Banned Books Week 2017: For the Freedom of Speech

On this last day of Banned Books Week, we showcase titles that promote free speech. From civil libertarianism, to the 1960s Free Speech Movement, to the current protests at UC Berkeley’s “Free Speech Week“, these titles inspire us to think critically about the impact of #freespeech on our society’s current intellectual landscape.

Get a 30% discount on these selected titles. #BannedBooksWeek #RightToRead #ReadUP

We Demand: The University and Student Protests by Roderick A. Ferguson

“[D]elivers an incisive and sobering account of reaction, of academic complicity in restoring the status quo and its exclusionary, anti-intellectual structures. Roderick Ferguson’s writing on the university is always on time, always urgent, and always aware that the struggle over knowledge is inseparable from the fight for our lives.”—Robin D. G. Kelley, author of Freedom Dreams: The Black Radical Imagination

 

 

 

The Essential Mario Savio: Speeches and Writings that Changed America edited by Robert Cohen

“The connections between activism in the South and activism on the Berkeley campus have never been more vividly expressed than in Savio’s own words.”—Paul Buhle, Brown University

“Insightfully contextualized by Robert Cohen, Mario Savio’s letters and speeches … reveal Savio as an activist and thinker who helped inject new meanings into the idea of American freedom.”—Eric Foner, Pulitzer Prize-winning historian, author of The Story of American Freedom

 

 

The Activist’s Handbook: Winning Social Change in the 21st Century by Randy Shaw

The firsthand insights here are rich.”—CHOICE

“A must read for grassroots activists, Shaw offers indispensable insights into the strategies and tactics necessary to overcome powerful interests. This new edition significantly expands and updates the original, which is an organizing classic.”—Van Jones, author of Rebuild the Dream

 

 

 

Reflections on the University of California: From the Free Speech Movement to the Global University by Neil J. Smelser

“There is nothing like it in the literature on modern universities.”—Harriet Zuckerman, Senior Vice President, Andrew W. Mellon Foundation

“This is an important work for the history of higher education and for the University of California by an extraordinary scholar and leader.”—Jonathan Cole, John Mitchell Mason Professor of the University and former Provost, Columbia University

 

 

 

The Free Speech Movement: Reflections on Berkeley in the 1960s edited by Robert Cohen and Reginald E. Zelnik

“This is a superb book. We are well-launched into a new generation of ’60s scholarship, and The Free Speech Movement will be at the center of it. The analysis and personal recollection mix well, arguing persuasively for the never-to-be-underestimated place of contingency in history.”—Todd Gitlin, author of Media Unlimited and The Sixties: Years of Hope, Days of Rage

 

 

 

Transforming Free Speech: The Ambiguous Legacy of Civil Libertarianism by Mark A. Graber

Contemporary civil libertarians claim that their works preserve a worthy American tradition of defending free-speech rights dating back to the framing of the First Amendment. Transforming Free Speech challenges the worthiness, and indeed the very existence of one uninterrupted libertarian tradition.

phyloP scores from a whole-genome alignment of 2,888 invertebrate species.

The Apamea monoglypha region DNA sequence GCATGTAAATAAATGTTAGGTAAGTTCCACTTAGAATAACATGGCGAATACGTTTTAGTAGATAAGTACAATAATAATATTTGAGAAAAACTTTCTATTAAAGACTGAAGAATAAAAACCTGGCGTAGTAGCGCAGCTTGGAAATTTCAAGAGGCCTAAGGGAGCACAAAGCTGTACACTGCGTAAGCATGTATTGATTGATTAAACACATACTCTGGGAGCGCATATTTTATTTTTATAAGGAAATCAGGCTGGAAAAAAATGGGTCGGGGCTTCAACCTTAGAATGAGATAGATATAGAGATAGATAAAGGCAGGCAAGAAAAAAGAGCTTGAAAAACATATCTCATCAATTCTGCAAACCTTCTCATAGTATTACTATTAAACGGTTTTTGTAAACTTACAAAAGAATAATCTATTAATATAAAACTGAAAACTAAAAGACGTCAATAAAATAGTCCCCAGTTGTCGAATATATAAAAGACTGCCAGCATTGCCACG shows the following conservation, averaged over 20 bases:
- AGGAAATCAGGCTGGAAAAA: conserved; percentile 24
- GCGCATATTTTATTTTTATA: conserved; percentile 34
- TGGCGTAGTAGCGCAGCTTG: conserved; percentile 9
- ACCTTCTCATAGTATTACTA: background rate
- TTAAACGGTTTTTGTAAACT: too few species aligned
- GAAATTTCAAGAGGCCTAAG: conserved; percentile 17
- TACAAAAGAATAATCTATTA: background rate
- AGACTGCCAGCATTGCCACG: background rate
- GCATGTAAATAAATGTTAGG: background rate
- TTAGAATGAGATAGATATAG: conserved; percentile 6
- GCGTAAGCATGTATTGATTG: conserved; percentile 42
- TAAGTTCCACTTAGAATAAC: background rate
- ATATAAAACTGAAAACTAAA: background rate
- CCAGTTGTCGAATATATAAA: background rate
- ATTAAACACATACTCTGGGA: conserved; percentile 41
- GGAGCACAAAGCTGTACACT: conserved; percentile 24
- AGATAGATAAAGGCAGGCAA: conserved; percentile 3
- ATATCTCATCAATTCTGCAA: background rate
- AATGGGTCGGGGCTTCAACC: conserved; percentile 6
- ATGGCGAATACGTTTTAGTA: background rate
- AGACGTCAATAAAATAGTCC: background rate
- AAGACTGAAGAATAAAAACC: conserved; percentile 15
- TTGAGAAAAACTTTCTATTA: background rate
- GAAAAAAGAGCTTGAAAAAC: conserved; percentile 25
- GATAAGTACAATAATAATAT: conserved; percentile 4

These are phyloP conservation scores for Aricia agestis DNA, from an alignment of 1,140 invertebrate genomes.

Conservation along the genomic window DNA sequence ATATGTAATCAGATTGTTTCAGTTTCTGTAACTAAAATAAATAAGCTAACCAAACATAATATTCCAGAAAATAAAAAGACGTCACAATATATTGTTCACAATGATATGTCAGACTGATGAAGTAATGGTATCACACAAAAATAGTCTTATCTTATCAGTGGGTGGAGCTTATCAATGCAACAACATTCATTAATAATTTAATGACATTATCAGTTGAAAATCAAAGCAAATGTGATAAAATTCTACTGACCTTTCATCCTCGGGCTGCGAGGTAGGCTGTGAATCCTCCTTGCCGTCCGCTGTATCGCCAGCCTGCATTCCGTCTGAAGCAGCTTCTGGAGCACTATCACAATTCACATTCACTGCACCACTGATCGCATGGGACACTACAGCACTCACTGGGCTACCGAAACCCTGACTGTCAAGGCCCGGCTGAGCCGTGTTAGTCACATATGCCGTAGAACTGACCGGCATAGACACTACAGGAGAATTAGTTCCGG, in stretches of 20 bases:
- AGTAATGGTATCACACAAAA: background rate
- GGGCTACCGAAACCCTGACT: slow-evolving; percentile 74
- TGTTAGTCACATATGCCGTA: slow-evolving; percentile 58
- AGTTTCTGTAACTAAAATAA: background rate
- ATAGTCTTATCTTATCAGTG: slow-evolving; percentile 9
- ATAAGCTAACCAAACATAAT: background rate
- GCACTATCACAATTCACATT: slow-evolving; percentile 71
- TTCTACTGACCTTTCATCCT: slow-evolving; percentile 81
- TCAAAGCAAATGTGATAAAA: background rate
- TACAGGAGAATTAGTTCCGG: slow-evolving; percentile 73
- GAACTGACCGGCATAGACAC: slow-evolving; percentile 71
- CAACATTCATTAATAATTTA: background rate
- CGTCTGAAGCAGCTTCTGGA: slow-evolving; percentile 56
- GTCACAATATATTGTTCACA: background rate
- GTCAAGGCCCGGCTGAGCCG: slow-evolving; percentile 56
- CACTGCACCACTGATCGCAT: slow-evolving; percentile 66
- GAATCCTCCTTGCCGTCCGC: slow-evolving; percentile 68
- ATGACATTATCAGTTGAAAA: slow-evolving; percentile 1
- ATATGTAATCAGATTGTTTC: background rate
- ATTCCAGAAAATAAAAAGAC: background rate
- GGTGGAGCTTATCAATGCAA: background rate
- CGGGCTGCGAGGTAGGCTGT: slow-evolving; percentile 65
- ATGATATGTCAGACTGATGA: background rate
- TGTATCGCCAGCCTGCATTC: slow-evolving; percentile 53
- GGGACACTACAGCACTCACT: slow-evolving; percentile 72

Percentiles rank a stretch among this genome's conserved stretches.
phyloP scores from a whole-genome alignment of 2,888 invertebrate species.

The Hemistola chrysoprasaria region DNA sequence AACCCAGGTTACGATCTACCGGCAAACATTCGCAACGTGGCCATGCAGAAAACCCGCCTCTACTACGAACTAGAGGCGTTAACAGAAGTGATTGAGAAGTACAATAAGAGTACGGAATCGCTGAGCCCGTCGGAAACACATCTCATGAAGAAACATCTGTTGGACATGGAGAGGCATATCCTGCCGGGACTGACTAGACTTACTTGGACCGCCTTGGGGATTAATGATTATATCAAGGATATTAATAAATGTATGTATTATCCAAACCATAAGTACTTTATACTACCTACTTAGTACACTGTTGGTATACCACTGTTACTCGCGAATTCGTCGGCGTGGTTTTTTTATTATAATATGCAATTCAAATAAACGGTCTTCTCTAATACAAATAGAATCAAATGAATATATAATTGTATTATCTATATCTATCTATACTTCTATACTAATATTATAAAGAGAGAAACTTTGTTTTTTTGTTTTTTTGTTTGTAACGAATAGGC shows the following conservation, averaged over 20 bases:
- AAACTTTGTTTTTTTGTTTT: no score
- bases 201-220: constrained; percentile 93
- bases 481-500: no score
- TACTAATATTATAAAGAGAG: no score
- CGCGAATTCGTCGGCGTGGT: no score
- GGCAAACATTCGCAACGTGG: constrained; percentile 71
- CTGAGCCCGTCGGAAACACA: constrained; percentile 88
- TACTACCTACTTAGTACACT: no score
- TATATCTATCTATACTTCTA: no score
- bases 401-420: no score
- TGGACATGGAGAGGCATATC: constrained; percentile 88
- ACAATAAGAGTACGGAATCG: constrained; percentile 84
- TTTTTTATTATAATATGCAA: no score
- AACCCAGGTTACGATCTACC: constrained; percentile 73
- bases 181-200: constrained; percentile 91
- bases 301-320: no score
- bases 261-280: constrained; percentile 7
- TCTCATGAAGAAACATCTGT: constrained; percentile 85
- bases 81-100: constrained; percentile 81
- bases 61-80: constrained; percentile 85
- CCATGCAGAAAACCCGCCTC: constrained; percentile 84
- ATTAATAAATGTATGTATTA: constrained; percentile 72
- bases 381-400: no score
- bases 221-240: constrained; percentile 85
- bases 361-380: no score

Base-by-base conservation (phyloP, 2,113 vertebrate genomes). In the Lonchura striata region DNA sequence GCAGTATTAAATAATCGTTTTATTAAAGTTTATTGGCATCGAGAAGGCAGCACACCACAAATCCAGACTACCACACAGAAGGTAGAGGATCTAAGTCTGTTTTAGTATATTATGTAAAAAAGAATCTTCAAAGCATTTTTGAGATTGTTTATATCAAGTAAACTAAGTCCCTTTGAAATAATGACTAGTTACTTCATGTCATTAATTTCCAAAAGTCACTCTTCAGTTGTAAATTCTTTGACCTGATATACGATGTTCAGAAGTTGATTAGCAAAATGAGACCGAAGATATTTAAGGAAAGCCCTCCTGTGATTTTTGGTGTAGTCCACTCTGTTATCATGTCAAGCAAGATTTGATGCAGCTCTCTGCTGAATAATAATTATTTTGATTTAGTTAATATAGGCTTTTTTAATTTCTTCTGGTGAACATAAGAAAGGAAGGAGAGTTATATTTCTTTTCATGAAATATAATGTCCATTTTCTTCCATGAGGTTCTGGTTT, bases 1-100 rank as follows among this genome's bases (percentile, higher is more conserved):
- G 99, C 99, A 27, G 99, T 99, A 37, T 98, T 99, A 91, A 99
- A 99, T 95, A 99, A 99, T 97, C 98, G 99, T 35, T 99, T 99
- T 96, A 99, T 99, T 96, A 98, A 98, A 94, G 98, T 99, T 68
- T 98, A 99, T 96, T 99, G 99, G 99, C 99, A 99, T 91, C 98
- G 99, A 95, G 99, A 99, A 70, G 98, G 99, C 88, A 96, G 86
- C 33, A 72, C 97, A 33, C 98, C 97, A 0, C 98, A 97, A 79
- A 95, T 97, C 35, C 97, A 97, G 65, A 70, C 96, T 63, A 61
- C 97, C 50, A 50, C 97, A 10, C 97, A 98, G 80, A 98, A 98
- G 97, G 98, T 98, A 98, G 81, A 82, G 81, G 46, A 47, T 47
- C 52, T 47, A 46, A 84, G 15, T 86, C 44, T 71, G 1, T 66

Banned Books Week 2017: Promoting Progressive Change

As part of Banned Books Week, occurring September 24 – 30, we’ll be sharing recommended reading lists that promote the freedom to seek and express ideas. At UC Press, we believe that scholarship is a powerful tool for fostering a deeper understanding of our world and changing how people think, plan, and govern. Our mission is to drive progressive change by seeking out and cultivating the brightest minds and giving them voice, reach, and impact.

During #BannedBooksWeek, get a 30% discount on these selected titles that promote progressive change in feminism, politics, Islam, and free speech. #BannedBooks

What’s your favorite UC Press book that you think should have made the list for Banned Books Week? Let us know in the comment section below.


Free Speech at 50: Mario Savio on What Makes Us Human

“To me, freedom of speech is something that represents the very dignity of what a human being is. . . . That’s what marks us off from the stones and the stars. You can speak freely. It is almost impossible for me to describe. It is the thing that marks us as just below the angels.”

—Mario Savio

It’s been 50 years since Mario Savio awakened the country to the possibilities of resistance, civil disobedience, and personal expression on the UC Berkeley campus. The Free Speech Movement, led by Savio, would grow into one of the most important social movements of the post-war period in the United States.

We’re celebrating the 50th anniversary of the movement with the publication of The Essential Mario Savio, a compendium of influential speeches and previously unknown writings, offering insight into and perspective on the disruptive yet nonviolent civil disobedience tactics used by Savio.

Below, watch the moment it all caught fire: Savio’s famous “Machine Speech,” delivered on the steps of Sproul Hall on December 2, 1964.

 

Watch a slideshow of some of the pivotal actions and protests in the movement’s history:

  • Mario Savio speaking from the top of the police car. Oct. 1, 1964. Credit: Steve Marcus, Courtesy of UC Berkeley, The Bancroft Library

 

Join the conversation and help us celebrate on Facebook and Twitter using #FSM50, #MarioSavio, and #FreeSpeech.

And save 30% when you order The Essential Mario Savio—enter discount code 15W4312 at checkout!